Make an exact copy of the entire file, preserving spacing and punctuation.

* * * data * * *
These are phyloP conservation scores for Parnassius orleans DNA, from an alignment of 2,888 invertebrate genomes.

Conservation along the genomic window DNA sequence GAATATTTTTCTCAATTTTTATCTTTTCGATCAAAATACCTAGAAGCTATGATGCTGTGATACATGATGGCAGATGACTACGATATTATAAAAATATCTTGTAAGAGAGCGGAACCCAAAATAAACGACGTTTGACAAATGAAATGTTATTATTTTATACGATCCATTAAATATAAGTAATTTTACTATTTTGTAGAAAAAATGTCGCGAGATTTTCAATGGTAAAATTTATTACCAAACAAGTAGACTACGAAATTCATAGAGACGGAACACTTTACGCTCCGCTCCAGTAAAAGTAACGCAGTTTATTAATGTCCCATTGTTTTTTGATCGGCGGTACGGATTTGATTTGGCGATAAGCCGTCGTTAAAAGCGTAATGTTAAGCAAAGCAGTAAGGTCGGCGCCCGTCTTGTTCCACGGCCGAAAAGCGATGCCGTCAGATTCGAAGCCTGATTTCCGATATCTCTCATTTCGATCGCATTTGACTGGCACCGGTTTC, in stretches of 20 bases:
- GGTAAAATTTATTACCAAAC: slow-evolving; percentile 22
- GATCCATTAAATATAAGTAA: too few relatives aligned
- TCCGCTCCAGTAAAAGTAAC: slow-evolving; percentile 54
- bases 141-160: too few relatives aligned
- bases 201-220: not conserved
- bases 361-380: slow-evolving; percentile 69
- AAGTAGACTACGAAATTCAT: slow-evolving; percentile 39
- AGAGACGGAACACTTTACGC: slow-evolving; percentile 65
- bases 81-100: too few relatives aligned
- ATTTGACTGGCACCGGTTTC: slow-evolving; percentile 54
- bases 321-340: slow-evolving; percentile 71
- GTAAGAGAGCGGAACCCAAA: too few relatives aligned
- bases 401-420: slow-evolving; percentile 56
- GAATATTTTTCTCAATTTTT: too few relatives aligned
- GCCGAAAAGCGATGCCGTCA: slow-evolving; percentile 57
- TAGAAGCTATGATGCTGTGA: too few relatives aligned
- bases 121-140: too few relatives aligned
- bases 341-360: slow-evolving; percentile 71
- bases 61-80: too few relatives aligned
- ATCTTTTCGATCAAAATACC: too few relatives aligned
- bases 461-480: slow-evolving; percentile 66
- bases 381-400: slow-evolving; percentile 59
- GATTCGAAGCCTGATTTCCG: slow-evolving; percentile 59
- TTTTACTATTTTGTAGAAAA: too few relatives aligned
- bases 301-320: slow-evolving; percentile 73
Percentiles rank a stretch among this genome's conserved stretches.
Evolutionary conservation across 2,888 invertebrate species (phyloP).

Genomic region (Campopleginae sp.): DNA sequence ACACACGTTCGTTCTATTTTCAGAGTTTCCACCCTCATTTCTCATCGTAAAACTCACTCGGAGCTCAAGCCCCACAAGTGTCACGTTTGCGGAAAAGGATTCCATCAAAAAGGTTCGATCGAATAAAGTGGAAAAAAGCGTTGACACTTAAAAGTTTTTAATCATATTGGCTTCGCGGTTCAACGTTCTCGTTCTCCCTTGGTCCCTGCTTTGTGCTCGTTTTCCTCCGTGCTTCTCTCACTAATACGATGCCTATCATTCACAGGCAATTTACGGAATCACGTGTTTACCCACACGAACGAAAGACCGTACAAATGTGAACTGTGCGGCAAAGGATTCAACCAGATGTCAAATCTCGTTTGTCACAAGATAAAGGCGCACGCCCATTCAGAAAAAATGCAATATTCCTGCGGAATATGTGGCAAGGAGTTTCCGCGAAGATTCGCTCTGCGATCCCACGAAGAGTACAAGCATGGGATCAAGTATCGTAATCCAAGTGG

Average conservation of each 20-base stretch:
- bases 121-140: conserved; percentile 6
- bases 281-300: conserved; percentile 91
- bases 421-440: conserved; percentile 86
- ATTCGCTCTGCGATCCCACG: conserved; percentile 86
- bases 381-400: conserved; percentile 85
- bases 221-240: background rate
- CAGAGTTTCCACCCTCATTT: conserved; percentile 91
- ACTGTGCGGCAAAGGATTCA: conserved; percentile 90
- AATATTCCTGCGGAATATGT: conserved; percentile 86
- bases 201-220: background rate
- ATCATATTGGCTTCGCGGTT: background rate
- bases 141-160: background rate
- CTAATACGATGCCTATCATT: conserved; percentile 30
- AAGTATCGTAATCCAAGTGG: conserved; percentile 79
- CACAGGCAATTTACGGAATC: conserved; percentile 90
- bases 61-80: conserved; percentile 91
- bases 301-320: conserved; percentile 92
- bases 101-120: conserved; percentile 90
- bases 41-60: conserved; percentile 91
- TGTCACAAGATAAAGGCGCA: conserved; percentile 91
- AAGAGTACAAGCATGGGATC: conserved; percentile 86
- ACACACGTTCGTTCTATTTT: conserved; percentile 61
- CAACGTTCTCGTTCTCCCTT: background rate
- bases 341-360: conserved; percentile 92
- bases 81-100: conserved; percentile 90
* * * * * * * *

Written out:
These are phyloP conservation scores for Parnassius orleans DNA, from an alignment of 2,888 invertebrate genomes.

Conservation along the genomic window DNA sequence GAATATTTTTCTCAATTTTTATCTTTTCGATCAAAATACCTAGAAGCTATGATGCTGTGATACATGATGGCAGATGACTACGATATTATAAAAATATCTTGTAAGAGAGCGGAACCCAAAATAAACGACGTTTGACAAATGAAATGTTATTATTTTATACGATCCATTAAATATAAGTAATTTTACTATTTTGTAGAAAAAATGTCGCGAGATTTTCAATGGTAAAATTTATTACCAAACAAGTAGACTACGAAATTCATAGAGACGGAACACTTTACGCTCCGCTCCAGTAAAAGTAACGCAGTTTATTAATGTCCCATTGTTTTTTGATCGGCGGTACGGATTTGATTTGGCGATAAGCCGTCGTTAAAAGCGTAATGTTAAGCAAAGCAGTAAGGTCGGCGCCCGTCTTGTTCCACGGCCGAAAAGCGATGCCGTCAGATTCGAAGCCTGATTTCCGATATCTCTCATTTCGATCGCATTTGACTGGCACCGGTTTC, in stretches of 20 bases:
- GGTAAAATTTATTACCAAAC: slow-evolving; percentile 22
- GATCCATTAAATATAAGTAA: too few relatives aligned
- TCCGCTCCAGTAAAAGTAAC: slow-evolving; percentile 54
- bases 141-160: too few relatives aligned
- bases 201-220: not conserved
- bases 361-380: slow-evolving; percentile 69
- AAGTAGACTACGAAATTCAT: slow-evolving; percentile 39
- AGAGACGGAACACTTTACGC: slow-evolving; percentile 65
- bases 81-100: too few relatives aligned
- ATTTGACTGGCACCGGTTTC: slow-evolving; percentile 54
- bases 321-340: slow-evolving; percentile 71
- GTAAGAGAGCGGAACCCAAA: too few relatives aligned
- bases 401-420: slow-evolving; percentile 56
- GAATATTTTTCTCAATTTTT: too few relatives aligned
- GCCGAAAAGCGATGCCGTCA: slow-evolving; percentile 57
- TAGAAGCTATGATGCTGTGA: too few relatives aligned
- bases 121-140: too few relatives aligned
- bases 341-360: slow-evolving; percentile 71
- bases 61-80: too few relatives aligned
- ATCTTTTCGATCAAAATACC: too few relatives aligned
- bases 461-480: slow-evolving; percentile 66
- bases 381-400: slow-evolving; percentile 59
- GATTCGAAGCCTGATTTCCG: slow-evolving; percentile 59
- TTTTACTATTTTGTAGAAAA: too few relatives aligned
- bases 301-320: slow-evolving; percentile 73
Percentiles rank a stretch among this genome's conserved stretches.
Evolutionary conservation across 2,888 invertebrate species (phyloP).

Genomic region (Campopleginae sp.): DNA sequence ACACACGTTCGTTCTATTTTCAGAGTTTCCACCCTCATTTCTCATCGTAAAACTCACTCGGAGCTCAAGCCCCACAAGTGTCACGTTTGCGGAAAAGGATTCCATCAAAAAGGTTCGATCGAATAAAGTGGAAAAAAGCGTTGACACTTAAAAGTTTTTAATCATATTGGCTTCGCGGTTCAACGTTCTCGTTCTCCCTTGGTCCCTGCTTTGTGCTCGTTTTCCTCCGTGCTTCTCTCACTAATACGATGCCTATCATTCACAGGCAATTTACGGAATCACGTGTTTACCCACACGAACGAAAGACCGTACAAATGTGAACTGTGCGGCAAAGGATTCAACCAGATGTCAAATCTCGTTTGTCACAAGATAAAGGCGCACGCCCATTCAGAAAAAATGCAATATTCCTGCGGAATATGTGGCAAGGAGTTTCCGCGAAGATTCGCTCTGCGATCCCACGAAGAGTACAAGCATGGGATCAAGTATCGTAATCCAAGTGG

Average conservation of each 20-base stretch:
- bases 121-140: conserved; percentile 6
- bases 281-300: conserved; percentile 91
- bases 421-440: conserved; percentile 86
- ATTCGCTCTGCGATCCCACG: conserved; percentile 86
- bases 381-400: conserved; percentile 85
- bases 221-240: background rate
- CAGAGTTTCCACCCTCATTT: conserved; percentile 91
- ACTGTGCGGCAAAGGATTCA: conserved; percentile 90
- AATATTCCTGCGGAATATGT: conserved; percentile 86
- bases 201-220: background rate
- ATCATATTGGCTTCGCGGTT: background rate
- bases 141-160: background rate
- CTAATACGATGCCTATCATT: conserved; percentile 30
- AAGTATCGTAATCCAAGTGG: conserved; percentile 79
- CACAGGCAATTTACGGAATC: conserved; percentile 90
- bases 61-80: conserved; percentile 91
- bases 301-320: conserved; percentile 92
- bases 101-120: conserved; percentile 90
- bases 41-60: conserved; percentile 91
- TGTCACAAGATAAAGGCGCA: conserved; percentile 91
- AAGAGTACAAGCATGGGATC: conserved; percentile 86
- ACACACGTTCGTTCTATTTT: conserved; percentile 61
- CAACGTTCTCGTTCTCCCTT: background rate
- bases 341-360: conserved; percentile 92
- bases 81-100: conserved; percentile 90